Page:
Aichi biodiversity heads of agencies task force established with 27 global partners


Conservation International’s President, Russell Mittermeier, represented the organization in the task force and signed the Memorandum of Cooperation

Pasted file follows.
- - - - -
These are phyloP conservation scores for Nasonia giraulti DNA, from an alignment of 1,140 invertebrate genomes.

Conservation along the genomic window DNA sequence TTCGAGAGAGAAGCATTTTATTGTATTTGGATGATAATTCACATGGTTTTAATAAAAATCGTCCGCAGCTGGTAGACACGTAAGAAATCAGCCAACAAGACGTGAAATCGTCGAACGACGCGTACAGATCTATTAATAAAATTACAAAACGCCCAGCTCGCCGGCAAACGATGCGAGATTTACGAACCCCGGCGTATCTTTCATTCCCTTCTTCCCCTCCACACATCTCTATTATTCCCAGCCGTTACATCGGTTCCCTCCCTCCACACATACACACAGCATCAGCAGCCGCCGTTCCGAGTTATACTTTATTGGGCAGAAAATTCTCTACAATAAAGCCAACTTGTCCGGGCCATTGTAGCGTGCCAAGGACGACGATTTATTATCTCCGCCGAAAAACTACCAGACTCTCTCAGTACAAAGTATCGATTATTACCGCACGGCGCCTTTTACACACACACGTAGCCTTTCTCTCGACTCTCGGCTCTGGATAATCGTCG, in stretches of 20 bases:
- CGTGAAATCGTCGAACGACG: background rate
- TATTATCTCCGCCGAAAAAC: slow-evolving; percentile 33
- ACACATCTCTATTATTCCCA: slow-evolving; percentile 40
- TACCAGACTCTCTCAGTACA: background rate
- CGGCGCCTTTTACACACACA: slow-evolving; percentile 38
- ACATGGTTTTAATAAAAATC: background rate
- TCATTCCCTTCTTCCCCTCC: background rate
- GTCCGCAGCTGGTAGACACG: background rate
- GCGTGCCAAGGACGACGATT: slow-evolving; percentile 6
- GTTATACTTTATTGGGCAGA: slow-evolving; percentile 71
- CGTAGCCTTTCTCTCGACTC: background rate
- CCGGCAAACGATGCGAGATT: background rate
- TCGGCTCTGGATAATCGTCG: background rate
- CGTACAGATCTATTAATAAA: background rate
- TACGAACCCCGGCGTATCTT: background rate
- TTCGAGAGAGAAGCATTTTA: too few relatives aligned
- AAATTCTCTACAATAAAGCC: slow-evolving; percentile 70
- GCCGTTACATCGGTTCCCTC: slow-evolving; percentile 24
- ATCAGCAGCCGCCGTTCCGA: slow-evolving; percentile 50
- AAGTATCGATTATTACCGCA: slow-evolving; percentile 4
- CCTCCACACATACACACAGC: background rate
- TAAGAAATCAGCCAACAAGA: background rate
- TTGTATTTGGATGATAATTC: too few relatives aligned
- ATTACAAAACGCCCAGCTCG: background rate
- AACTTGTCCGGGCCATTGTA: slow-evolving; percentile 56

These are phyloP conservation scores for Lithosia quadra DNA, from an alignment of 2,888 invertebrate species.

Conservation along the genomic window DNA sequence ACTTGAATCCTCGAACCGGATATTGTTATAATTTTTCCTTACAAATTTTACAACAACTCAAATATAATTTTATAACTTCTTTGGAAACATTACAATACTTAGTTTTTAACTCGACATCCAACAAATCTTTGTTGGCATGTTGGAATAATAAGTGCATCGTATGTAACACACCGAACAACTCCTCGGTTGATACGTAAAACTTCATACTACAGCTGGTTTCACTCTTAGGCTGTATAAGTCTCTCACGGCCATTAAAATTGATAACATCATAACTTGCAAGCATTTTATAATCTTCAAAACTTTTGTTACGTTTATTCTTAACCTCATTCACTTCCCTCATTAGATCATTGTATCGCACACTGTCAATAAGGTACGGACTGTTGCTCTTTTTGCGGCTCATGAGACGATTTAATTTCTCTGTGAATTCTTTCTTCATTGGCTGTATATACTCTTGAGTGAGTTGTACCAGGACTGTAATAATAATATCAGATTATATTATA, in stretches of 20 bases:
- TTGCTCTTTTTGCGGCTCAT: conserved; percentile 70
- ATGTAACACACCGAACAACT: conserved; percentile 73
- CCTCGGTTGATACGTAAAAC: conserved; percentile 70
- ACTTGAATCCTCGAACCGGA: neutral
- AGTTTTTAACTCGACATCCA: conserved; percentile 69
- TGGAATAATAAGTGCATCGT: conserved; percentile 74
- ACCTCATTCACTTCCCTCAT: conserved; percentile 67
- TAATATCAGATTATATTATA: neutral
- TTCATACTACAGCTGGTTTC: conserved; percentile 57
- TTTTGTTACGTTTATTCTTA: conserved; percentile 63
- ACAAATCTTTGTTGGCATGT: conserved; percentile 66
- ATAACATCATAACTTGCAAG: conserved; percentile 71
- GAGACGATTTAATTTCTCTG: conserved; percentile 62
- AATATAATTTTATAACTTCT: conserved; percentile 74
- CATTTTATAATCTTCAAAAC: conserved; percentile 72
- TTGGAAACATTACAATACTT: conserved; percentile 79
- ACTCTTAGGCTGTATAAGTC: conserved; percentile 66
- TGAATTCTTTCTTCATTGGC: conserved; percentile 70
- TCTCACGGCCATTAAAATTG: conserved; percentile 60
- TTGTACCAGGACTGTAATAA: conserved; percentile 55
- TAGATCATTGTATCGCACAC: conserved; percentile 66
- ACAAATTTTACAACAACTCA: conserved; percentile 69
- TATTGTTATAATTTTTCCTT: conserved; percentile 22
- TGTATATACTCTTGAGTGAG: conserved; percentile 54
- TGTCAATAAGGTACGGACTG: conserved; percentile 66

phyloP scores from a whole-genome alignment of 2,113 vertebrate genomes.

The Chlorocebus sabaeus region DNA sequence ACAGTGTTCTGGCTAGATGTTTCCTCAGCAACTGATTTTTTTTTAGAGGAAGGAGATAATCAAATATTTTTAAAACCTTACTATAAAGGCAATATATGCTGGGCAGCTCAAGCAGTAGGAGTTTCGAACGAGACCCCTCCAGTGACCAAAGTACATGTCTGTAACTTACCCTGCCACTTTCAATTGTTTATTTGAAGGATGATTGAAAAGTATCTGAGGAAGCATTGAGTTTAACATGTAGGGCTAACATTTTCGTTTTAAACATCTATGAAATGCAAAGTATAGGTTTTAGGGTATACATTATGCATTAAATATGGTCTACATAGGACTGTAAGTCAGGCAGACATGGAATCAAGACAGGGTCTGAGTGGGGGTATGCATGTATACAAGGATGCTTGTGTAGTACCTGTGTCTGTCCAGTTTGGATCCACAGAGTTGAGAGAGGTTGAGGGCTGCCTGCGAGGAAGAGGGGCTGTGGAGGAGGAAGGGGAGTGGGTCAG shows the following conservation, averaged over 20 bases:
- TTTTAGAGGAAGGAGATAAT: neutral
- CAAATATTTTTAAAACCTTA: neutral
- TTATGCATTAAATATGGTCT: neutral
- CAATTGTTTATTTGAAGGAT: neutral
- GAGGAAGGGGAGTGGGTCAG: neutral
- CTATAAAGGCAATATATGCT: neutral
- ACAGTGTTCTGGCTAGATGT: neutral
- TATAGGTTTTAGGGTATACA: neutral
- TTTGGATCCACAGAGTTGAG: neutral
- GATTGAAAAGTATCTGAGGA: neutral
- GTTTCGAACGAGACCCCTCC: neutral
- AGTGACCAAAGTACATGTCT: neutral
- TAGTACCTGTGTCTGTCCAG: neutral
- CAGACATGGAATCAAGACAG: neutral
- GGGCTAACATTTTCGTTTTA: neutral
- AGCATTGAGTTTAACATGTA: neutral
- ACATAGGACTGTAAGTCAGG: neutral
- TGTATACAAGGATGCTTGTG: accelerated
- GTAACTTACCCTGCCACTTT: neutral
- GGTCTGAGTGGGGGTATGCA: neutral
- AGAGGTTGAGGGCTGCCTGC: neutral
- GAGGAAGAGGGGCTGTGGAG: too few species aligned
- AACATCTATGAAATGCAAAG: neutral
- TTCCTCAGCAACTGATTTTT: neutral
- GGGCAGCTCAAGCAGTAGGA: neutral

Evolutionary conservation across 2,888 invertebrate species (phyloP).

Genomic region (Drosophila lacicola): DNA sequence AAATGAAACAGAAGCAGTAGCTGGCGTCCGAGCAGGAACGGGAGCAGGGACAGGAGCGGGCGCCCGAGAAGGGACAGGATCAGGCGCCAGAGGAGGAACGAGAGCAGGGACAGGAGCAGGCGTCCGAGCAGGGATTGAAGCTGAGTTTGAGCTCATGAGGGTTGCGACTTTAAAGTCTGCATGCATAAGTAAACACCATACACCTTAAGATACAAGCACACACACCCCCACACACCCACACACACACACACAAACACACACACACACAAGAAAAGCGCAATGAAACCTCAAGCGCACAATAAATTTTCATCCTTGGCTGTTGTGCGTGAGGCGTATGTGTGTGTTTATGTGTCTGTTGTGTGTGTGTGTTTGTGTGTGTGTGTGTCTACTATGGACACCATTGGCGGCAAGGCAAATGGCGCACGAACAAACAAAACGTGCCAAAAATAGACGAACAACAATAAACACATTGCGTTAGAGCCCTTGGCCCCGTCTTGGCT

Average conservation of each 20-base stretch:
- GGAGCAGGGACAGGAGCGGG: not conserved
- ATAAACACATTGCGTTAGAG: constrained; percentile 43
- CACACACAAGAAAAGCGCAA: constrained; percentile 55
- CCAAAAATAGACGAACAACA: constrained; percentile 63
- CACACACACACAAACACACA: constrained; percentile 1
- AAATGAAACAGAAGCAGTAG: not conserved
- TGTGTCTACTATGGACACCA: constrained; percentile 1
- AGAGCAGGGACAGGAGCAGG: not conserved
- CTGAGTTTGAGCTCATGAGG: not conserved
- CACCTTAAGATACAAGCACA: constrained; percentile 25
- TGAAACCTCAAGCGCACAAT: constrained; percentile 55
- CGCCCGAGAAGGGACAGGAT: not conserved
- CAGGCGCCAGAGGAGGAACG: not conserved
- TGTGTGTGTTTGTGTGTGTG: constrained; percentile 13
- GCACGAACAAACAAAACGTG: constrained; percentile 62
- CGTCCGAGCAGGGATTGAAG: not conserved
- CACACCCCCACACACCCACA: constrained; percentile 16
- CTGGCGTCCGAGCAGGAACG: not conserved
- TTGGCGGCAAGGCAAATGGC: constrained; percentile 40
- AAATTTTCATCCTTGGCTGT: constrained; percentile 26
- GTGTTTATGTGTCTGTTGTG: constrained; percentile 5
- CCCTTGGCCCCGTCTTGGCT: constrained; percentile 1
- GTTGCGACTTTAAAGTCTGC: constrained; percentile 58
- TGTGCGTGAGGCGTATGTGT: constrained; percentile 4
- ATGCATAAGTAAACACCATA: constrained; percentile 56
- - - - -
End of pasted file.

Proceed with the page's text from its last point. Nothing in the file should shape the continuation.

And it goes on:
Montreal – At a signing ceremony organized by the Secretariat of the Convention onBiological Diversity (CBD), a Memorandum of Cooperation was signed with 27 of the largestinternational agencies, organizations and environmental conventions for implementation and achievementof the 2020 Aichi Biodiversity Targets. The signing ceremony took place at the margins of the high-levelevent on desertification of the sixty-sixth session of the United Nations General Assembly with theparticipation of Mr. Tatsushi Terada, Vice Minister for Global Environment Affairs, Ministry ofEnvironment, Japan, representing the President of the tenth meeting of the Conference of the Parties (COP 10), held in Nagoya, Japan in October 2010. The memorandum creates a task force to provide a platform for agencies to coordinate their activities in support of the achievement of the Strategic Plan forBiodiversity 2011-2020 and its Aichi Biodiversity Targets.The Aichi Biodiversity Targets are a set of 20, time-bound, measureable targets agreed by the Parties tothe Convention on Biological Diversity in Nagoya, Japan in October 2010, that are now being translatedinto revised national strategies and action plans by the 193 Parties to the Convention. Achievement of thetargets, which were welcomed at the sixty-fifth session of the United Nations General Assembly, willcontribute to reducing, and eventually halting, the loss of biodiversity at a global level by the middle ofthe twenty-first century.“Achievement of the Aichi Biodiversity Targets requires the active engagement of all stakeholderswithout exception, as well as the global commitment of their partners,” said Mr. Ahmed Djoghlaf,Executive Secretary of the Convention on Biological Diversity. “It is for that reason, we are glad that somany agencies and organizations have agreed to join forces and support the translation of the AichiTargets into a vibrant reality.”"I feel very encouraged by the spirit of cooperation provided by all the international organizations whichjoined here today for the achievement of the Aichi Biodiversity Targets. As the COP 10 Presidency, Iwould like to thank you all on behalf of all the Parties," said Mr. Terada.In order to promote synergies and avoid duplication, the participants unanimously appointed the co-chairsof the seventeenth session of the Environment Management Group, Mr. Achim Steiner, ExecutiveDirector of the United Nations Environment Programme (UNEP), and Ms. Rebeca Grynspan, AssociateAdministrator of United Nations Development Programme (UNDP). The participants unanimouslyappointed Mrs. Monique Barbut, Chair and Chief Executive Officer of the Global Environment Facility(GEF), as the goodwill ambassador of the task force.“The Aichi Biodiversity Targets will provide a strategic orientation for countries as they seek to advancethe implementation of the convention and translate the Nagoya biodiversity compact into reality. The GEF stands ready to support countries as they embark on this effort over the next decade,” said MoniqueBarbut,.The commitment sets the stage for better coordination and communication between organizations as theysupport implementation of the Strategic Plan at global and national levels during the United NationsDecade on Biodiversity, which runs concurrently with the period of the Strategic Plan – 2011 to 2020.Signatories include: the International Union for Conservation of Nature and Natural Resources (IUCN),the United Nations Development Programme (UNDP), the United Nations Environment Programme(UNEP), the United Nations Conference on Trade and Development (UNCTAD), the United NationsHuman Settlements Programme, Bioversity International, the Food and Agriculture Organization of theUnited Nations (FAO), the United Nations Educational, Scientific and Cultural Organization (UNESCO),the International Civil Aviation Organization (ICAO), the International Fund for AgriculturalDevelopment (IFAD),_the International Tropical Timber Organization (ITTO), the United Nations WorldTourism Organization (UNWTO) and the United Nations Institute for Training and Research (UNITAR)._Financing organizations include the GEF.Multilateral environmental agreements that have signed include the Convention on International Trade inEndangered Species of Wild Fauna and Flora, the Convention on Migratory Species, the InternationalTreaty on Genetic Resources for Food and Agriculture and the Ramsar Convention on Wetlands.Non-governmental organizations include the Alliance for Zero Extinction, BirdLife International,Conservation International, Rare, The Nature Conservancy, the World Association of Zoos andAquariums, WWF International, and the Wildlife Conservation Society.The first meeting of the task force will be held in October 2012 in Hyderabad, India, in conjunction withthe high-level segment of eleventh meeting of the Conference of the Parties to the Convention onBiological Diversity, and will be preceded by a meeting of “sherpas” in early 2012.###Notes for editors:The Convention on Biological Diversity (CBD)Opened for signature at the Earth Summit in Rio de Janeiro in 1992, and entering into force inDecember 1993, the Convention on Biological Diversity is an international treaty for the conservation ofbiodiversity, the sustainable use of the components of biodiversity and the equitable sharing of thebenefits derived from the use of genetic resources. With 193 Parties, the Convention has near universalparticipation among countries. The Convention seeks to address all threats to biodiversity and ecosystemservices, including threats from climate change, through scientific assessments, the development of tools,incentives and processes, the transfer of technologies and good practices and the full and activeinvolvement of relevant stakeholders including indigenous and local communities, youth, NGOs, womenand the business community. The Cartagena Protocol on Biosafety is a subsidiary agreement to theConvention. It seeks to protect biological diversity from the potential risks posed by living modifiedorganisms resulting from modern biotechnology. To date, 160 countries plus the European Union haveratified the Cartagena Protocol. The Secretariat of the Convention and its Cartagena Protocol is located inMontreal, Canada. For more information visit For additional information, please contact: David Ainsworth on +1 514 287 7025 or ; or Johan Hedlund on +1 514 287 6670 or at